Date of Award

3-29-2017

Document Type

Thesis

Publisher

Santa Clara : Santa Clara University, 2017.

Degree Name

Master of Science (MS)

Department

Mechanical Engineering

First Advisor

Christopher Kitts

Abstract

Sensor based navigation techniques are those that alter the path being followed based on realtime sensor readings. They are often used in scalar fields, which are regions with a scalar quantity of interest, such as temperature or concentration level, associated with every point in the field. An example of sensor based navigation in a scalar field is using a set of measurements from a distributed group of robots in order to estimate the gradient of a field; driving in the direction of the gradient leads the group to the maximum value in the field, a point that often has practical value. In previous work, researchers in the Santa Clara University Robotic Systems Laboratory have proposed multirobot sensor based controllers to move to maximum points, minimum points, and along field contour lines. This thesis work contributes to this work, presenting work performed with other researchers in the Lab to navigate ridges, trenches, and saddle points. Simulations have verified that these techniques can track field features with a minimal amount of steady state error. The complete set of primitive controllers was then used as a basis for an application controller that used a state machine architecture to switch between the primitive controllers in order to execute complex tasks. Four different applications were demonstrated in simulation using this method: ridge control with recovery, moving from one local maximum to another, mapping the contours around a maximum, and traveling to a designated location while staying above a particular scalar value. These controllers were successfully demonstrated in simulation under a number of ideal conditions. Future work is proposed in order to extend the capabilities of this technique and to improve robustness.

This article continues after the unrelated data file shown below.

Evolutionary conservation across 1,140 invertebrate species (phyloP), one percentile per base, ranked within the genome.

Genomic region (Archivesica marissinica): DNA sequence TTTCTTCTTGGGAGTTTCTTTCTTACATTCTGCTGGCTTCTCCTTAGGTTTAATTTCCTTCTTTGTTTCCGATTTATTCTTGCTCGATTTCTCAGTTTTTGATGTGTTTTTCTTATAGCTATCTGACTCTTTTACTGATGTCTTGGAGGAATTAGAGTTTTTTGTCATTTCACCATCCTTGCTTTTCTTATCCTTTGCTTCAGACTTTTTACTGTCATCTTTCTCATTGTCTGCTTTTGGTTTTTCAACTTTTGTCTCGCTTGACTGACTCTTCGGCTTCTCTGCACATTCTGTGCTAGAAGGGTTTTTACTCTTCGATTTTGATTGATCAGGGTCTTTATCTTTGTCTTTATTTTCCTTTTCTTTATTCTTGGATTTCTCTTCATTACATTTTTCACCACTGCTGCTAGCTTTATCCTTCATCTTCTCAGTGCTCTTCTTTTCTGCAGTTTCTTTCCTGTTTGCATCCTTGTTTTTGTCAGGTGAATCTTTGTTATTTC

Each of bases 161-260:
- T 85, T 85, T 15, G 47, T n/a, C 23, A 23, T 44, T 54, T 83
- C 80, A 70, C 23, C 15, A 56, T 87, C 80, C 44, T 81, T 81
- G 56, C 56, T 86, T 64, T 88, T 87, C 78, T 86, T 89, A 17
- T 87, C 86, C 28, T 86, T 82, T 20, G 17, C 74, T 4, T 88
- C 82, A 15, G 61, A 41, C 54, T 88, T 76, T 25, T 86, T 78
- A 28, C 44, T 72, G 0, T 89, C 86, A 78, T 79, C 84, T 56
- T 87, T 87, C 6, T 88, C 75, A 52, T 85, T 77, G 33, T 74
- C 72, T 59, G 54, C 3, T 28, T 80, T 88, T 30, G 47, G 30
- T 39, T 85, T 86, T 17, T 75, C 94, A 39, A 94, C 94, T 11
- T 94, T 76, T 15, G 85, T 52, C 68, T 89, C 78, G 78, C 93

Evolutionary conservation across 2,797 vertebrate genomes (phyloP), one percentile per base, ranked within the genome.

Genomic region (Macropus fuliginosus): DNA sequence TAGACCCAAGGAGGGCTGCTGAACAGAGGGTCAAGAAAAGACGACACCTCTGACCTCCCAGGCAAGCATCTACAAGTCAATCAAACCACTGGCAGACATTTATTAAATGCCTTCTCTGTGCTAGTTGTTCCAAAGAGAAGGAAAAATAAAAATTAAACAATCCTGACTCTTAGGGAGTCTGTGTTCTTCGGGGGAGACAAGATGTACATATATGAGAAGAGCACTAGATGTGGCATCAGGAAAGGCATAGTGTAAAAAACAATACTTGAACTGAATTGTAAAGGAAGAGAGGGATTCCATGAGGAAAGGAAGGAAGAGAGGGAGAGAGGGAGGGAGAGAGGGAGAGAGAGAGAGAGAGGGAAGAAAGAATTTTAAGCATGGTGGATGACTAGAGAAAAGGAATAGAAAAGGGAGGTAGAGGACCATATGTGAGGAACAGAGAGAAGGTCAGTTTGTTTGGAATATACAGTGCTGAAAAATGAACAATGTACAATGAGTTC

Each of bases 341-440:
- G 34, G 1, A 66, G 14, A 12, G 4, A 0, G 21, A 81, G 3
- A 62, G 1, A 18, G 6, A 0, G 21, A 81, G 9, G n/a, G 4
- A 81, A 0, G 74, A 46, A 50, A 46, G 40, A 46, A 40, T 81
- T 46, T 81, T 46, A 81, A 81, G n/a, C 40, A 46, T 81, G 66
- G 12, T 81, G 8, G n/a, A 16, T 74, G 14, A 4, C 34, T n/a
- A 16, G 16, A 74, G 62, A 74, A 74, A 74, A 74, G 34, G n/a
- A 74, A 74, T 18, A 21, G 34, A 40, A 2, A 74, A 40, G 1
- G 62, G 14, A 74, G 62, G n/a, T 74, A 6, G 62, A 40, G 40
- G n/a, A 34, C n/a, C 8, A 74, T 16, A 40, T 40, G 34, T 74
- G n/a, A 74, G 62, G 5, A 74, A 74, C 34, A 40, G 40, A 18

Available for download on Wednesday, April 03, 2019

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